Kevin groped in the dark. I’m Theseus, he thought, I must kill the Minotaur before another girl dies.
He walked further into the labyrinth, opening doors and windows, only to find more rooms and hallways, each one different.
He stopped and looked around. He was in a room decorated in pink, all pink, the furniture was white and the bed had a canopy. This was a little girl’s room. The air in it was stifling and the bright pink made his eyes hurt. There was something about that room that disturbed him. Something had happened here, someone had died, but the memory was silk, and it slipped from his fingers when he tried to hold it. It was one long pink silk.
At the end of the room there was another door, white, with a brass handle. That was the bathroom, he thought. He turned the handle and walked through.
Now the room was blue with white curtains that rustled in the wind. Did that mean there was an open window? He rushed towards the curtains and slid them back with such a thrust that the rod almost slipped from the wall. There was a window, but it was latched. Kevin tried to open it, and at first it wouldn’t budge, but then, it suddenly gave way with such force that he almost fell out into the darkness.
Strange, he thought, I could’ve sworn there was sunlight coming in. He took a deep breath. It occurred to him that he wasn’t scared, or worried, or hungry or thirsty. He didn’t feel anything, just a strange sense of floating in a heavy silence. Like the city feels just before a snowstorm; silent and hovering, almost as if gravity had weakened its pull and was about to let go.
He retraced his steps out of the little girl’s room and entered a hall. This was a different hall than the one from where he’d come in, even though he’d walked through the same door. First, he’d been in a narrow, white hallway, with no windows, but this hall was vast. The walls rose up, and the light of the lamps that hung at intervals along the wall did not reach the ceiling. The wallpaper was brown with a rhomboid pattern and the carpet here was red. The red startled him, it looked almost like a river of blood and Kevin hurried to get out of that hall; he quickened his pace, then ran, his bare feet thudding on the blood-colored carpet. The hall was endless, and for the first time, Kevin was afraid.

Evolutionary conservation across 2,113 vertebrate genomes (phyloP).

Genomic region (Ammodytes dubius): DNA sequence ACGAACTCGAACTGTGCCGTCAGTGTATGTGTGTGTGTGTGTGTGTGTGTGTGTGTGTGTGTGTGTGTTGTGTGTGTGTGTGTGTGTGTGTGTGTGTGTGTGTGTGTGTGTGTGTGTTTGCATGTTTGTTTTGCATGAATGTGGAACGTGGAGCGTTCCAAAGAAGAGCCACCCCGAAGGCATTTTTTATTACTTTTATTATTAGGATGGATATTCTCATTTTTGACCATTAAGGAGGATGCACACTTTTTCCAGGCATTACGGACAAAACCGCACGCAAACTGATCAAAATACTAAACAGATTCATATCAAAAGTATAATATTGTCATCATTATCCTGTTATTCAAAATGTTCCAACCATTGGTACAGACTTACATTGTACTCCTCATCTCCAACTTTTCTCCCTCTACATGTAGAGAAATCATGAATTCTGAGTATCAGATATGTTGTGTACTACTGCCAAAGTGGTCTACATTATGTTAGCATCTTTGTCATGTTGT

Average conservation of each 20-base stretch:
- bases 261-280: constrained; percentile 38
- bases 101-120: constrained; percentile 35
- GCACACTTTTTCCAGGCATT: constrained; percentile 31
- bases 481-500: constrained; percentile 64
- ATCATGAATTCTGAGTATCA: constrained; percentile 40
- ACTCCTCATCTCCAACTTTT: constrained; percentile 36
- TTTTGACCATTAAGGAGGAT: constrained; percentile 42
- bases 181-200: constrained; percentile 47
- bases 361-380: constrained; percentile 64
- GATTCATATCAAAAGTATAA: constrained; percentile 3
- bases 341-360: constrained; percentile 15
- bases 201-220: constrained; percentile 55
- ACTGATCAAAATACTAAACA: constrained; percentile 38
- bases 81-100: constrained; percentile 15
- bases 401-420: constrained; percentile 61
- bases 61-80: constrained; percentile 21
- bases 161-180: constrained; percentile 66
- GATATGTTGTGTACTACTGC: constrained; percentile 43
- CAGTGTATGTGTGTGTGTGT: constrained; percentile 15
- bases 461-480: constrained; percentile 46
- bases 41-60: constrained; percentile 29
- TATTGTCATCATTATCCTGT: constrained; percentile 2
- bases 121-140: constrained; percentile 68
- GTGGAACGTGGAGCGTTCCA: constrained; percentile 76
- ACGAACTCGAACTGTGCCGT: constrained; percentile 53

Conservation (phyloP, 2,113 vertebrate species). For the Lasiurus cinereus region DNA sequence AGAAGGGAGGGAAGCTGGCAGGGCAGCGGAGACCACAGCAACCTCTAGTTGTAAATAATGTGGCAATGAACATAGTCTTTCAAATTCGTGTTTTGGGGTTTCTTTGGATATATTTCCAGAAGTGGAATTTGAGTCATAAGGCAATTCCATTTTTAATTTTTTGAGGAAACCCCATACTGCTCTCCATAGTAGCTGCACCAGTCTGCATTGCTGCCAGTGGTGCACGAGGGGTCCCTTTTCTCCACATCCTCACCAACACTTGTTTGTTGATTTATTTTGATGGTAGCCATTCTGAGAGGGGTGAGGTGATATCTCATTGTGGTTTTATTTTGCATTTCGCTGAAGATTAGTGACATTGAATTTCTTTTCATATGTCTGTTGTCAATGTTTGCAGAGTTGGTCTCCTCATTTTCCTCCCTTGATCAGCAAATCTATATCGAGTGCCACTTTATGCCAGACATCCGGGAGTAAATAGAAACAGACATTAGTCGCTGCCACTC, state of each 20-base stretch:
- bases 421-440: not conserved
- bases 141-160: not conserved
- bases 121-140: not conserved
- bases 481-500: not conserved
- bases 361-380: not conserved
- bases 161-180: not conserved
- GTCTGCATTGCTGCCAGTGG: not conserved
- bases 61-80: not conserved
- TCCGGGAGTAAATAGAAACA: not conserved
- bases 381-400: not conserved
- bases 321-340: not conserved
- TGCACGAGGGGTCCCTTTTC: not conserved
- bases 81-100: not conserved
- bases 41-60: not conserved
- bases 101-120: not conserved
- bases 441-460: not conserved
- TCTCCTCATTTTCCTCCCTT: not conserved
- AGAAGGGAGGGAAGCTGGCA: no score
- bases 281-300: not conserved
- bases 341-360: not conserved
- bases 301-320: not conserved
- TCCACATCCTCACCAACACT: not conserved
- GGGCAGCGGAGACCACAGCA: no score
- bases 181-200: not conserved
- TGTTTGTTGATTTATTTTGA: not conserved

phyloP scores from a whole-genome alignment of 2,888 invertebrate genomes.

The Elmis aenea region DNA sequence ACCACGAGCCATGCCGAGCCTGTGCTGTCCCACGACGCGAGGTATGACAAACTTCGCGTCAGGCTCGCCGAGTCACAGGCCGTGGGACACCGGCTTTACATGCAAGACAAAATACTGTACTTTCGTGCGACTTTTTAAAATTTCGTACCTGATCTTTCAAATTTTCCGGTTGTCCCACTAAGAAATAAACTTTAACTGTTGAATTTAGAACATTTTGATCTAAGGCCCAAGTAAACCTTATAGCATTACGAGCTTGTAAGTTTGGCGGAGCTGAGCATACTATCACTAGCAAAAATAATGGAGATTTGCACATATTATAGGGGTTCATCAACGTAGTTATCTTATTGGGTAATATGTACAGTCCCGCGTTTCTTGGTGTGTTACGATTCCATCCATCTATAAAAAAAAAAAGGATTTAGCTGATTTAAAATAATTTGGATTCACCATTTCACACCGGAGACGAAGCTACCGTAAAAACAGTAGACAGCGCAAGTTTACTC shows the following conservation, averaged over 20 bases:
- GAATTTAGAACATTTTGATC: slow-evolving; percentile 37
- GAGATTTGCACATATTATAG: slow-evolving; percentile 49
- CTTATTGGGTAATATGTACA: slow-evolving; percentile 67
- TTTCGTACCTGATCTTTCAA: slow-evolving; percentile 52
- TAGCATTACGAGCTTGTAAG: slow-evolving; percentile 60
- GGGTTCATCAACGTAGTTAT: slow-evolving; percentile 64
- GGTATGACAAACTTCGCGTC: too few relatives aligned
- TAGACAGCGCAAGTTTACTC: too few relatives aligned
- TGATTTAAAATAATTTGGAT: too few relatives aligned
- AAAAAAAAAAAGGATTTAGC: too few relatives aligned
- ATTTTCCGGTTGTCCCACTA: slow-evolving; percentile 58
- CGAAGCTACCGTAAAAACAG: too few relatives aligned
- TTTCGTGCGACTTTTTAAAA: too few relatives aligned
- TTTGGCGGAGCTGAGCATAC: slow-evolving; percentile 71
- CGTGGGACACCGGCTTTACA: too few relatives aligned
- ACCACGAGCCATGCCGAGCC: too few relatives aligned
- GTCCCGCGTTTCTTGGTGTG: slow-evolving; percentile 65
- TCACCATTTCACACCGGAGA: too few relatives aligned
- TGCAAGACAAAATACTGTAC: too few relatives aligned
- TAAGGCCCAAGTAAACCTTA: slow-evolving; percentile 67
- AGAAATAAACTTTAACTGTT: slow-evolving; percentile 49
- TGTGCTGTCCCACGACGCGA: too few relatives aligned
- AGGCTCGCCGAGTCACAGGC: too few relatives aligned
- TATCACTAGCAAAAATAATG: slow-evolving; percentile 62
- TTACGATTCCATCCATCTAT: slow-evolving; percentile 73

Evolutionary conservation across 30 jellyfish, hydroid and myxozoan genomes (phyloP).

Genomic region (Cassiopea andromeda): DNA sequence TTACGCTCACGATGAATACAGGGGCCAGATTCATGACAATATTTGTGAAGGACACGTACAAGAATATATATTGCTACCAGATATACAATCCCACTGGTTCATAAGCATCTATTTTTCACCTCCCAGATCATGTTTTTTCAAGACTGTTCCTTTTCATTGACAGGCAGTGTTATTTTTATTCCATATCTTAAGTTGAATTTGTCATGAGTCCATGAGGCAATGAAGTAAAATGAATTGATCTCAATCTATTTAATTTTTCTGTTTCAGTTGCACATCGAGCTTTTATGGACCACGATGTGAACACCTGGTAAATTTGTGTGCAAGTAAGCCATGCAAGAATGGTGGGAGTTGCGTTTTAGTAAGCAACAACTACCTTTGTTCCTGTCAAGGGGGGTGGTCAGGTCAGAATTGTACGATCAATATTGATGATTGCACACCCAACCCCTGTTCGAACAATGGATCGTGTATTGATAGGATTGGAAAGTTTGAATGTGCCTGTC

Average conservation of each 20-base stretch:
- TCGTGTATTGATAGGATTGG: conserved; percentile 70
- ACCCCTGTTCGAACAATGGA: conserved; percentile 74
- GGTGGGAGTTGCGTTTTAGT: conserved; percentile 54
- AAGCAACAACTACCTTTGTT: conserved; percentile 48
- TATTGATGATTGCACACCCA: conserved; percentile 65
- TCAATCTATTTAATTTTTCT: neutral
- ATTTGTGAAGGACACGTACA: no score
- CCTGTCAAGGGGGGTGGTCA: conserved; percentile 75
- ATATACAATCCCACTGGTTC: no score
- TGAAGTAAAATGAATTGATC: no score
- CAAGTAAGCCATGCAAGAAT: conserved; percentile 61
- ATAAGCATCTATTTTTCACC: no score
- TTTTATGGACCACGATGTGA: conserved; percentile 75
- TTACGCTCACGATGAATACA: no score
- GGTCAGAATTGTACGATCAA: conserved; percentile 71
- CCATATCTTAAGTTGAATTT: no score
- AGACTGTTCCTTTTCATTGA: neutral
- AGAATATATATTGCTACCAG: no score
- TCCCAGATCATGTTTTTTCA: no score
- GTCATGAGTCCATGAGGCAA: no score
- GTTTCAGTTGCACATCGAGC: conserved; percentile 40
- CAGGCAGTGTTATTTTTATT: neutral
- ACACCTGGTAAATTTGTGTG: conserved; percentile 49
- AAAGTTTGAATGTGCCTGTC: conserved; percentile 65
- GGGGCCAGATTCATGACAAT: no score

Something was chasing him, he knew; a ghost. This hall was haunted, perhaps this whole house that was his and wasn’t his, too. He didn’t belong in this house and the ghost wanted him. Who are you? He thought, what do you want? But the ghost only let its presence be felt, never showing itself. So Kevin ran, fear growing with each stride, desperation wafting out of him with each pant.
“I know you’re here!” he yelled, and the house echoed his voice, “Show yourself!”
Suddenly, he tripped and fell into pink light. He was back in the pink room, only this time, there was a little girl in white pajamas. She was in the fetal position on the bed, her arms covering her head and she whimpered. Her pajamas were speckled with red spots that appeared out of nowhere, like raindrops from inside out.
Kevin got up and a belt materialized, it came down on the little girl. An arm appeared as the belt was pulled up and when it whipped down again, the whole figure formed.
The man was his father, and as Kevin looked closer at the little girl, he recognized his sister.
“Stop!” he yelled, but the man didn’t, and Kevin knew what came next. He knew this would lead to a small coffin in the ground, but this time he might change the ending. Maybe this time, he would kill the Minotaur.
He lunged at the man and the whipping belt hit him on the head. He screamed in pain and the room with the man vanished.
Kevin opened his eyes and found himself on the floor of his bedroom, his illustrated book of Greek mythology next to his head. He sat up and tried to support himself on the bed, but the blue rumpled sheets that hung over the frame only slipped, covering his Superman-pajamaed legs, and his teddy bear tumbled down. He fell back on the floor. His head hurt and he felt a new bump on his forehead where he’d collided with the nightstand.
Kevin put the teddy bear against his chest, curled himself up with his hands over his head, much like his sister had done, and wept on his beloved book when he remembered he had failed to kill the minotaur yet again.